The following cladogram shows the likely internal systematics of the Octocorallia in a greatly simplified form:










 Blue coral ( Heliopora coerulea )


 Sea Feathers (Pennatulacea)




 Anthomastus , Corallium




 Organ coral ( Tubipora musica )






 Dead Sea Hand ( Alcyonium digitatum )




 Holaxonia (without Plexauridae)


 Leather corals (Alcyoniidae)





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The precious coral ( Corallium rubrum ), the innermost, finger-thick axial skeleton of great strength and bright red colored, is processed into jewelry. Related species with similar characteristics are used in Southeast Asia. The dead sea hand is fished and processed into fertilizer called sea ​​hand guano .

Many Octocorallia species that live in symbiosis with zooxanthellae and are nourished by them can be kept in saltwater aquariums. They are easier to keep for beginners than hard corals. The colorful, plankton-eating species such as Dendronephthya and Scleronephthya are occasionally imported, but usually starve to death within six months.


Individual evidence

  1. GC Williams & SD Cairns: SYSTEMATIC LIST OF VALID OCTOCORAL GENERA ( Memento of the original from March 27, 2013 in the Internet Archive ) Info: The archive link was inserted automatically and has not yet been checked. Please check the original and archive link according to the instructions and then remove this notice. @1@ 2Template: Webachiv / IABot / research.calacademy.org
  2. ^ Integrated Taxonomic Information System Alcyonaria Dana, 1846
  3. a b c C. S. McFadden, SC France, JA Sánchez, P. Alderslade: A molecular phylogenetic analysis of the Octocorallia (Cnidaria: Anthozoa) based on mitochondrial protein-coding sequences , doi : 10.1016 / j.ympev.2006.06.010
  4. a b Philip Alderslade : Introduction to the Octocorallia subclass , in Svein A. Fossa, Alf Jacob Nilsen: Korallenriffaquarium , Volume 4, Schmettkamp Verlag, 1995, ISBN 3-928819-05-4
  5. a b c Katharina Fabricius: Ecology and nutrition of azooxanthellate octocorals , in KORALLE, marine aquarium specialist magazine, No. 12 December / January 2002, Natur und Tier Verlag Münster, ISSN  1439-779X
  6. a b Jürgen Lange, Rainer Kaiser: Lower animals of tropical and cold seas . Ulmer, Stuttgart 1991, ISBN 3-8001-7222-4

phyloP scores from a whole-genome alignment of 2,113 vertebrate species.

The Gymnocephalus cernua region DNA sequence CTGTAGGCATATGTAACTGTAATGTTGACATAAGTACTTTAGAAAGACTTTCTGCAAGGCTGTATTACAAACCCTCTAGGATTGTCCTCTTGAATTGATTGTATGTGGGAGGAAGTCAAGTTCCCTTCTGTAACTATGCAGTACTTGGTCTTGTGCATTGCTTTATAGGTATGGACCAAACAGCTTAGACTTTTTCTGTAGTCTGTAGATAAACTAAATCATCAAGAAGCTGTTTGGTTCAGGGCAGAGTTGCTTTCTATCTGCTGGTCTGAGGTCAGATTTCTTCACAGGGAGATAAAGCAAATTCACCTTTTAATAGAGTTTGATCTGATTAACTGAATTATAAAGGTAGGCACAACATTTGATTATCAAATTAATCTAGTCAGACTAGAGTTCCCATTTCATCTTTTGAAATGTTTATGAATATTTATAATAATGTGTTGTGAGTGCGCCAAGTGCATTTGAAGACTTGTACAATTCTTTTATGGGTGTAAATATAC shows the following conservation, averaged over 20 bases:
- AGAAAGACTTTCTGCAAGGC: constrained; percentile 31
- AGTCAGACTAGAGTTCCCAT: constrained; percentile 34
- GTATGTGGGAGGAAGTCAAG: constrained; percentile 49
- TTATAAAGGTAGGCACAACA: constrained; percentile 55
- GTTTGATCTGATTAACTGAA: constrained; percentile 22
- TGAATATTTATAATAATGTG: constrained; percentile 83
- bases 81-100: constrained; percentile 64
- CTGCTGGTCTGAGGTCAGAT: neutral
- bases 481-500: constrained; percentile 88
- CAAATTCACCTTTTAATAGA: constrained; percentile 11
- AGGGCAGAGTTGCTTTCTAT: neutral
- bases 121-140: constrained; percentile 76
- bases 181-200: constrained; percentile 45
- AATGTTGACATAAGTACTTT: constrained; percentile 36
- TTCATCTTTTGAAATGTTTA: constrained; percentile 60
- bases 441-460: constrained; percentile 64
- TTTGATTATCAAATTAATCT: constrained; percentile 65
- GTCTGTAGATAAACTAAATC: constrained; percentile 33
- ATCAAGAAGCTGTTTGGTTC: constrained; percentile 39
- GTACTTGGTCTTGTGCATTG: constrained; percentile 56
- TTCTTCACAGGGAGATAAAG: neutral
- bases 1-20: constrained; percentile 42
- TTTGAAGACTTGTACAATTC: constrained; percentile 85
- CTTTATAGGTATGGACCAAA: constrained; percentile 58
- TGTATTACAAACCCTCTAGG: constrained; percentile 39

7. Michael P. Janes, Lee Mei Wah: Octocoral Taxonomy Laboratory Manual . Results of the International Workshop on the Taxonomy of Octocorals March 20–26, 2005. University of Kerala, India PDF ( Memento of the original from January 11, 2012 in the Internet Archive ) Info: The archive link was inserted automatically and has not yet been checked. Please check the original and archive link according to the instructions and then remove this notice. @1@ 2Template: Webachiv / IABot / www.octocoralresearch.com
  8. Götz B. Reinicke, Helmut Schuhmacher: Riffbildende Lederkorallen , in KORALLE, marine aquarium specialist magazine, No. 29 October / November 2004, Natur und Tier Verlag Münster, ISSN  1439-779X
  9. Volker Storch, Ulrich Welsch: Systematic Zoologie , Fischer, 1997, ISBN 3-437-25160-0
  10. ^ A b Svein A. Fossa, Alf Jacob Nilsen: Korallenriff-Aquarium , Volume 4, Birgit Schmettkamp Verlag, Bornheim, ISBN 3-928819-05-4
  11. Harry Erhardt, Horst Moosleitner: Mergus Sea Water Atlas Volume 2 . Page 207, Mergus-Verlag, Melle, ISBN 3-88244-112-7
  12. a b c d Matthias Bergbauer: Soft corals (Alcyonaria) - Selected ecological aspects. in the proceedings of the 5th International Seawater Symposium, 1999
  13. ^ A b Yossi Loya and Ramy Klein: Die Welt der Korallen , Jahr Verlag Hamburg, 1998, ISBN 3-86132-226-9
  14. Australian Institute of Marine Science: Soft corals and sea fans, Reproduction and Propagation ( Memento of the original from October 19, 2009 in the Internet Archive ) Info: The archive link was inserted automatically and has not yet been checked. Please check the original and archive link according to the instructions and then remove this notice. @1@ 2Template: Webachiv / IABot / www.aims.gov.au
  15. ^ Bernhard Ziegler: Introduction to Paleobiology, Part 2, Special Paleontology, Protists, Sponges and Coelenterates, Mollusks . Schweizerbart'sche Verlagbuchhandlung, ISBN 3-510-65036-0
  16. ^ Steven Weinberg: Mediterranean , Delius Klasing, 1996, ISBN 3-7688-0968-4


  • Marymegan Daly, Mercer R. Brugler, Paulyn Cartwright, Allen G. Collin, Michael N. Dawson, Daphne G. Fautin, Scott C. France, Catherine S. McFadden, Dennis M. Opresko, Estefania Rodriguez, Sandra L. Romano & Joel L. Stake: The phylum Cnidaria: A review of phylogenetic patterns and diversity 300 years after Linnaeus. Zootaxa, 1668: 127-182, Wellington 2007 ISSN  1175-5326 Abstract - PDF

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This version was added to the list of articles worth reading on April 26, 2009 .